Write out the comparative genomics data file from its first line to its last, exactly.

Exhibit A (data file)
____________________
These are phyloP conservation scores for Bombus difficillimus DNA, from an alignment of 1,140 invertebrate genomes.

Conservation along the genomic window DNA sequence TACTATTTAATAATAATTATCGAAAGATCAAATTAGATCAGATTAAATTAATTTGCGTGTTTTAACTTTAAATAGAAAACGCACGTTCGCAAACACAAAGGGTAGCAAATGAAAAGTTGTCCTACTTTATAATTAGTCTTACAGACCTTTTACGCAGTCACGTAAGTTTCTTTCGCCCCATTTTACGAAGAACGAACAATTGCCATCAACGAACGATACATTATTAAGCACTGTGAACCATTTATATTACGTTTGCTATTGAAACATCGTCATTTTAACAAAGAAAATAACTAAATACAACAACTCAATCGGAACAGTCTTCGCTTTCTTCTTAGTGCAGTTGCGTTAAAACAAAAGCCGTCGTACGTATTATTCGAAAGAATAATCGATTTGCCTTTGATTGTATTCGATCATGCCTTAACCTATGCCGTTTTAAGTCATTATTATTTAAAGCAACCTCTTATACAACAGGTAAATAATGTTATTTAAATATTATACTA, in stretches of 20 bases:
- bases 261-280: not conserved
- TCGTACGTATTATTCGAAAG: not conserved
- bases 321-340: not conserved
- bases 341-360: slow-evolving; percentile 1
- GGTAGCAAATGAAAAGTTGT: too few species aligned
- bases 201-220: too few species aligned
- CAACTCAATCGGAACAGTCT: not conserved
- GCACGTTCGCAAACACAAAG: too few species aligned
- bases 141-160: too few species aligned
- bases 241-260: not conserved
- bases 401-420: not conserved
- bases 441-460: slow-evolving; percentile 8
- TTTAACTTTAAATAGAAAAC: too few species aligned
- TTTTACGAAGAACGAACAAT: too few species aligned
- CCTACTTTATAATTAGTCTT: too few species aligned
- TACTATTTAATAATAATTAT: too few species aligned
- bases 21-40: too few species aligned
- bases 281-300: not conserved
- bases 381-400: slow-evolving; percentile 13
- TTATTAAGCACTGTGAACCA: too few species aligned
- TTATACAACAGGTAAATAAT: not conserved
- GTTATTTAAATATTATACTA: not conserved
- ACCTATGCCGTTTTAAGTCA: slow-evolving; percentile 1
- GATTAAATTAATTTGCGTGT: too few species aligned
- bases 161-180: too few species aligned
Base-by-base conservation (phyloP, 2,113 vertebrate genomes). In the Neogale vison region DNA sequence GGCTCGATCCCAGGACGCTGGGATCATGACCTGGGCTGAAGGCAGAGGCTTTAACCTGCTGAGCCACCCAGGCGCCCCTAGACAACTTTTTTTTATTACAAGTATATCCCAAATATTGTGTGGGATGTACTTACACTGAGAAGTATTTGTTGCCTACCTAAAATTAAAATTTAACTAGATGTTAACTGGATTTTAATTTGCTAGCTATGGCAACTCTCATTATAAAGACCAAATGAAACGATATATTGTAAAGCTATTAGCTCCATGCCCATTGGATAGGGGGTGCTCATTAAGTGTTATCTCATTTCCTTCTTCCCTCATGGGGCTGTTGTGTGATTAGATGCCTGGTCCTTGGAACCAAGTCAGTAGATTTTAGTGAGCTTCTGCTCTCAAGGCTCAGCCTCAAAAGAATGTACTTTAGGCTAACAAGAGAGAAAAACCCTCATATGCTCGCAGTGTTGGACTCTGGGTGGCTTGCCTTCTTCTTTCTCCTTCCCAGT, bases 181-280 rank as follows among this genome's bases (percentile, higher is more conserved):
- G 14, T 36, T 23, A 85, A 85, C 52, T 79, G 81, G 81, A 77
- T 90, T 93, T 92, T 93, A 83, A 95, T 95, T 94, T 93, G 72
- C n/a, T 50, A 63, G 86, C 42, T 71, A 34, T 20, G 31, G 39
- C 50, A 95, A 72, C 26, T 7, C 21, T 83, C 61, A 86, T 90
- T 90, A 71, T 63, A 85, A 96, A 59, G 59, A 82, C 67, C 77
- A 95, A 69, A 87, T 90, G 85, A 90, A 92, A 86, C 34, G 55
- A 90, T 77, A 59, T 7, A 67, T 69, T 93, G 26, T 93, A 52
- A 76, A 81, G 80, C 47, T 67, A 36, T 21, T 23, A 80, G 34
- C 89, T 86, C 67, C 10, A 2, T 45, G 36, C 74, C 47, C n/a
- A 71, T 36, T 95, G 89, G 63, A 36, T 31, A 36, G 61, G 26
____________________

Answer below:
These are phyloP conservation scores for Bombus difficillimus DNA, from an alignment of 1,140 invertebrate genomes.

Conservation along the genomic window DNA sequence TACTATTTAATAATAATTATCGAAAGATCAAATTAGATCAGATTAAATTAATTTGCGTGTTTTAACTTTAAATAGAAAACGCACGTTCGCAAACACAAAGGGTAGCAAATGAAAAGTTGTCCTACTTTATAATTAGTCTTACAGACCTTTTACGCAGTCACGTAAGTTTCTTTCGCCCCATTTTACGAAGAACGAACAATTGCCATCAACGAACGATACATTATTAAGCACTGTGAACCATTTATATTACGTTTGCTATTGAAACATCGTCATTTTAACAAAGAAAATAACTAAATACAACAACTCAATCGGAACAGTCTTCGCTTTCTTCTTAGTGCAGTTGCGTTAAAACAAAAGCCGTCGTACGTATTATTCGAAAGAATAATCGATTTGCCTTTGATTGTATTCGATCATGCCTTAACCTATGCCGTTTTAAGTCATTATTATTTAAAGCAACCTCTTATACAACAGGTAAATAATGTTATTTAAATATTATACTA, in stretches of 20 bases:
- bases 261-280: not conserved
- TCGTACGTATTATTCGAAAG: not conserved
- bases 321-340: not conserved
- bases 341-360: slow-evolving; percentile 1
- GGTAGCAAATGAAAAGTTGT: too few species aligned
- bases 201-220: too few species aligned
- CAACTCAATCGGAACAGTCT: not conserved
- GCACGTTCGCAAACACAAAG: too few species aligned
- bases 141-160: too few species aligned
- bases 241-260: not conserved
- bases 401-420: not conserved
- bases 441-460: slow-evolving; percentile 8
- TTTAACTTTAAATAGAAAAC: too few species aligned
- TTTTACGAAGAACGAACAAT: too few species aligned
- CCTACTTTATAATTAGTCTT: too few species aligned
- TACTATTTAATAATAATTAT: too few species aligned
- bases 21-40: too few species aligned
- bases 281-300: not conserved
- bases 381-400: slow-evolving; percentile 13
- TTATTAAGCACTGTGAACCA: too few species aligned
- TTATACAACAGGTAAATAAT: not conserved
- GTTATTTAAATATTATACTA: not conserved
- ACCTATGCCGTTTTAAGTCA: slow-evolving; percentile 1
- GATTAAATTAATTTGCGTGT: too few species aligned
- bases 161-180: too few species aligned
Base-by-base conservation (phyloP, 2,113 vertebrate genomes). In the Neogale vison region DNA sequence GGCTCGATCCCAGGACGCTGGGATCATGACCTGGGCTGAAGGCAGAGGCTTTAACCTGCTGAGCCACCCAGGCGCCCCTAGACAACTTTTTTTTATTACAAGTATATCCCAAATATTGTGTGGGATGTACTTACACTGAGAAGTATTTGTTGCCTACCTAAAATTAAAATTTAACTAGATGTTAACTGGATTTTAATTTGCTAGCTATGGCAACTCTCATTATAAAGACCAAATGAAACGATATATTGTAAAGCTATTAGCTCCATGCCCATTGGATAGGGGGTGCTCATTAAGTGTTATCTCATTTCCTTCTTCCCTCATGGGGCTGTTGTGTGATTAGATGCCTGGTCCTTGGAACCAAGTCAGTAGATTTTAGTGAGCTTCTGCTCTCAAGGCTCAGCCTCAAAAGAATGTACTTTAGGCTAACAAGAGAGAAAAACCCTCATATGCTCGCAGTGTTGGACTCTGGGTGGCTTGCCTTCTTCTTTCTCCTTCCCAGT, bases 181-280 rank as follows among this genome's bases (percentile, higher is more conserved):
- G 14, T 36, T 23, A 85, A 85, C 52, T 79, G 81, G 81, A 77
- T 90, T 93, T 92, T 93, A 83, A 95, T 95, T 94, T 93, G 72
- C n/a, T 50, A 63, G 86, C 42, T 71, A 34, T 20, G 31, G 39
- C 50, A 95, A 72, C 26, T 7, C 21, T 83, C 61, A 86, T 90
- T 90, A 71, T 63, A 85, A 96, A 59, G 59, A 82, C 67, C 77
- A 95, A 69, A 87, T 90, G 85, A 90, A 92, A 86, C 34, G 55
- A 90, T 77, A 59, T 7, A 67, T 69, T 93, G 26, T 93, A 52
- A 76, A 81, G 80, C 47, T 67, A 36, T 21, T 23, A 80, G 34
- C 89, T 86, C 67, C 10, A 2, T 45, G 36, C 74, C 47, C n/a
- A 71, T 36, T 95, G 89, G 63, A 36, T 31, A 36, G 61, G 26